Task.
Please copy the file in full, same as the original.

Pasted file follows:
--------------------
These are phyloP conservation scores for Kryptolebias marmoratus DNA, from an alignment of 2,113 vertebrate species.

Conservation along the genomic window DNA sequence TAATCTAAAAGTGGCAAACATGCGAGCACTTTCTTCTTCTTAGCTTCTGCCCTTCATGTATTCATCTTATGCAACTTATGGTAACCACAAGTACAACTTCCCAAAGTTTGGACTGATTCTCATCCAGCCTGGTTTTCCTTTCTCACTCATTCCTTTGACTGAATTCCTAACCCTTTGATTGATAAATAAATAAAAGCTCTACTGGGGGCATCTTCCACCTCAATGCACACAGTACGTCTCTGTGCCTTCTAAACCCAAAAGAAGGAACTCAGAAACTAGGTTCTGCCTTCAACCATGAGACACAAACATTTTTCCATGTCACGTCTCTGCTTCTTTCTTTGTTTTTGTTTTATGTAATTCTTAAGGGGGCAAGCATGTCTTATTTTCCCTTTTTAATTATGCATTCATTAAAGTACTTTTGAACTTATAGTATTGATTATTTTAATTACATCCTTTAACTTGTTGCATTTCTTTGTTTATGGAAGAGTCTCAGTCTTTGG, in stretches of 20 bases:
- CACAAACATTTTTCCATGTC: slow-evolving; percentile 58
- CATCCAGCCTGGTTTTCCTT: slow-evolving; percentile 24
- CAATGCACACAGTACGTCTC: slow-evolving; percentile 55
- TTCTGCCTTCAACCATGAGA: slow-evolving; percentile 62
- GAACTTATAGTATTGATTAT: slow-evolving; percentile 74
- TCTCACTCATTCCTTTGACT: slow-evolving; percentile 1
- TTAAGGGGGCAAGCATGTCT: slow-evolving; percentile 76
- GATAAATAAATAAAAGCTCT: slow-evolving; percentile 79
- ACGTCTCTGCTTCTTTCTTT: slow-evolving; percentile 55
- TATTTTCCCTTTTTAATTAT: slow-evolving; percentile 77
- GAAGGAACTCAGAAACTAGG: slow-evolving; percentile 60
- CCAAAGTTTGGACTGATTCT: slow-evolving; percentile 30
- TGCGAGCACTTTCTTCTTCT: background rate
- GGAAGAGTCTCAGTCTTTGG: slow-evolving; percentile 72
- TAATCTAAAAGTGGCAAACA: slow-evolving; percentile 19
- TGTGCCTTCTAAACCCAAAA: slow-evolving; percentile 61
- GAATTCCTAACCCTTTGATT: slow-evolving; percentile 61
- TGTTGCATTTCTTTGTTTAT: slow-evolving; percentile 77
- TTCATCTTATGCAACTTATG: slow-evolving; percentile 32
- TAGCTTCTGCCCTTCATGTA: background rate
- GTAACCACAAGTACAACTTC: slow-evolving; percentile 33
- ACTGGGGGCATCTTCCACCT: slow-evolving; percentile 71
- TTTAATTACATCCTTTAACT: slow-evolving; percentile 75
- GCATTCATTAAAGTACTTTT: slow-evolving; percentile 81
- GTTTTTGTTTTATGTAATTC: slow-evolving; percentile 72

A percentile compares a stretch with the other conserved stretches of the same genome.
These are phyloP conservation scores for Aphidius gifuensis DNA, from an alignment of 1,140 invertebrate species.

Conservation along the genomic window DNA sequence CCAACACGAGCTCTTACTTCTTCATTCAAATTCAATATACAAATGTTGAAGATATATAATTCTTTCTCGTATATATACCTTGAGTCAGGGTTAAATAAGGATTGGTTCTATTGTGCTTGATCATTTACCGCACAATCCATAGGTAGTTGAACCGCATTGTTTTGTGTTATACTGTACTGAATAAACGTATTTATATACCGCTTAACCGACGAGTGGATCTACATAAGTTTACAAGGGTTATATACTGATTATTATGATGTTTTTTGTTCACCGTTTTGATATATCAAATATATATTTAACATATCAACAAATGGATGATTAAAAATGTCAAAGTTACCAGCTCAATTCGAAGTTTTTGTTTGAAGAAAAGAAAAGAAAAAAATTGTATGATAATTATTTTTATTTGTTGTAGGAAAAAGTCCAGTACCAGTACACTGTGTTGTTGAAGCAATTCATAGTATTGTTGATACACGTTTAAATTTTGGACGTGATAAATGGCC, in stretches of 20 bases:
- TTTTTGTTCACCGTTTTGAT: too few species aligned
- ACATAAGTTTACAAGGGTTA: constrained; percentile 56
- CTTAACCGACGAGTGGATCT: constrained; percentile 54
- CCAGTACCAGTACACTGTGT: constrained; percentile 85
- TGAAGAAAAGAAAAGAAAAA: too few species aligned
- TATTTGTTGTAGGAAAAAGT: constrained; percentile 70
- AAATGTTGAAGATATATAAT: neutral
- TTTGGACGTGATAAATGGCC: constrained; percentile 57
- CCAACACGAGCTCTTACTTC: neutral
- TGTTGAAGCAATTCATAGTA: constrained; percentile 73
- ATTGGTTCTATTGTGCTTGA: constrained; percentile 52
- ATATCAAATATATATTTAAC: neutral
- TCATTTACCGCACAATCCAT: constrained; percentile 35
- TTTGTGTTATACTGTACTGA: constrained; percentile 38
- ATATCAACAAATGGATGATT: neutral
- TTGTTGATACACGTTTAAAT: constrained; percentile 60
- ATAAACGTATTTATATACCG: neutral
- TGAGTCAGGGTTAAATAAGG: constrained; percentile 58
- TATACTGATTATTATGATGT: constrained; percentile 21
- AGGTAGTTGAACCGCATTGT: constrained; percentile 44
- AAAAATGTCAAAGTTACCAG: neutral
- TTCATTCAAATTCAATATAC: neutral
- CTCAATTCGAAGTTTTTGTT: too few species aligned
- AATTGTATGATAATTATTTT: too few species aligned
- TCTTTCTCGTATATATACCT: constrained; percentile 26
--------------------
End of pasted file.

These are phyloP conservation scores for Kryptolebias marmoratus DNA, from an alignment of 2,113 vertebrate species.

Conservation along the genomic window DNA sequence TAATCTAAAAGTGGCAAACATGCGAGCACTTTCTTCTTCTTAGCTTCTGCCCTTCATGTATTCATCTTATGCAACTTATGGTAACCACAAGTACAACTTCCCAAAGTTTGGACTGATTCTCATCCAGCCTGGTTTTCCTTTCTCACTCATTCCTTTGACTGAATTCCTAACCCTTTGATTGATAAATAAATAAAAGCTCTACTGGGGGCATCTTCCACCTCAATGCACACAGTACGTCTCTGTGCCTTCTAAACCCAAAAGAAGGAACTCAGAAACTAGGTTCTGCCTTCAACCATGAGACACAAACATTTTTCCATGTCACGTCTCTGCTTCTTTCTTTGTTTTTGTTTTATGTAATTCTTAAGGGGGCAAGCATGTCTTATTTTCCCTTTTTAATTATGCATTCATTAAAGTACTTTTGAACTTATAGTATTGATTATTTTAATTACATCCTTTAACTTGTTGCATTTCTTTGTTTATGGAAGAGTCTCAGTCTTTGG, in stretches of 20 bases:
- CACAAACATTTTTCCATGTC: slow-evolving; percentile 58
- CATCCAGCCTGGTTTTCCTT: slow-evolving; percentile 24
- CAATGCACACAGTACGTCTC: slow-evolving; percentile 55
- TTCTGCCTTCAACCATGAGA: slow-evolving; percentile 62
- GAACTTATAGTATTGATTAT: slow-evolving; percentile 74
- TCTCACTCATTCCTTTGACT: slow-evolving; percentile 1
- TTAAGGGGGCAAGCATGTCT: slow-evolving; percentile 76
- GATAAATAAATAAAAGCTCT: slow-evolving; percentile 79
- ACGTCTCTGCTTCTTTCTTT: slow-evolving; percentile 55
- TATTTTCCCTTTTTAATTAT: slow-evolving; percentile 77
- GAAGGAACTCAGAAACTAGG: slow-evolving; percentile 60
- CCAAAGTTTGGACTGATTCT: slow-evolving; percentile 30
- TGCGAGCACTTTCTTCTTCT: background rate
- GGAAGAGTCTCAGTCTTTGG: slow-evolving; percentile 72
- TAATCTAAAAGTGGCAAACA: slow-evolving; percentile 19
- TGTGCCTTCTAAACCCAAAA: slow-evolving; percentile 61
- GAATTCCTAACCCTTTGATT: slow-evolving; percentile 61
- TGTTGCATTTCTTTGTTTAT: slow-evolving; percentile 77
- TTCATCTTATGCAACTTATG: slow-evolving; percentile 32
- TAGCTTCTGCCCTTCATGTA: background rate
- GTAACCACAAGTACAACTTC: slow-evolving; percentile 33
- ACTGGGGGCATCTTCCACCT: slow-evolving; percentile 71
- TTTAATTACATCCTTTAACT: slow-evolving; percentile 75
- GCATTCATTAAAGTACTTTT: slow-evolving; percentile 81
- GTTTTTGTTTTATGTAATTC: slow-evolving; percentile 72

A percentile compares a stretch with the other conserved stretches of the same genome.
These are phyloP conservation scores for Aphidius gifuensis DNA, from an alignment of 1,140 invertebrate species.

Conservation along the genomic window DNA sequence CCAACACGAGCTCTTACTTCTTCATTCAAATTCAATATACAAATGTTGAAGATATATAATTCTTTCTCGTATATATACCTTGAGTCAGGGTTAAATAAGGATTGGTTCTATTGTGCTTGATCATTTACCGCACAATCCATAGGTAGTTGAACCGCATTGTTTTGTGTTATACTGTACTGAATAAACGTATTTATATACCGCTTAACCGACGAGTGGATCTACATAAGTTTACAAGGGTTATATACTGATTATTATGATGTTTTTTGTTCACCGTTTTGATATATCAAATATATATTTAACATATCAACAAATGGATGATTAAAAATGTCAAAGTTACCAGCTCAATTCGAAGTTTTTGTTTGAAGAAAAGAAAAGAAAAAAATTGTATGATAATTATTTTTATTTGTTGTAGGAAAAAGTCCAGTACCAGTACACTGTGTTGTTGAAGCAATTCATAGTATTGTTGATACACGTTTAAATTTTGGACGTGATAAATGGCC, in stretches of 20 bases:
- TTTTTGTTCACCGTTTTGAT: too few species aligned
- ACATAAGTTTACAAGGGTTA: constrained; percentile 56
- CTTAACCGACGAGTGGATCT: constrained; percentile 54
- CCAGTACCAGTACACTGTGT: constrained; percentile 85
- TGAAGAAAAGAAAAGAAAAA: too few species aligned
- TATTTGTTGTAGGAAAAAGT: constrained; percentile 70
- AAATGTTGAAGATATATAAT: neutral
- TTTGGACGTGATAAATGGCC: constrained; percentile 57
- CCAACACGAGCTCTTACTTC: neutral
- TGTTGAAGCAATTCATAGTA: constrained; percentile 73
- ATTGGTTCTATTGTGCTTGA: constrained; percentile 52
- ATATCAAATATATATTTAAC: neutral
- TCATTTACCGCACAATCCAT: constrained; percentile 35
- TTTGTGTTATACTGTACTGA: constrained; percentile 38
- ATATCAACAAATGGATGATT: neutral
- TTGTTGATACACGTTTAAAT: constrained; percentile 60
- ATAAACGTATTTATATACCG: neutral
- TGAGTCAGGGTTAAATAAGG: constrained; percentile 58
- TATACTGATTATTATGATGT: constrained; percentile 21
- AGGTAGTTGAACCGCATTGT: constrained; percentile 44
- AAAAATGTCAAAGTTACCAG: neutral
- TTCATTCAAATTCAATATAC: neutral
- CTCAATTCGAAGTTTTTGTT: too few species aligned
- AATTGTATGATAATTATTTT: too few species aligned
- TCTTTCTCGTATATATACCT: constrained; percentile 26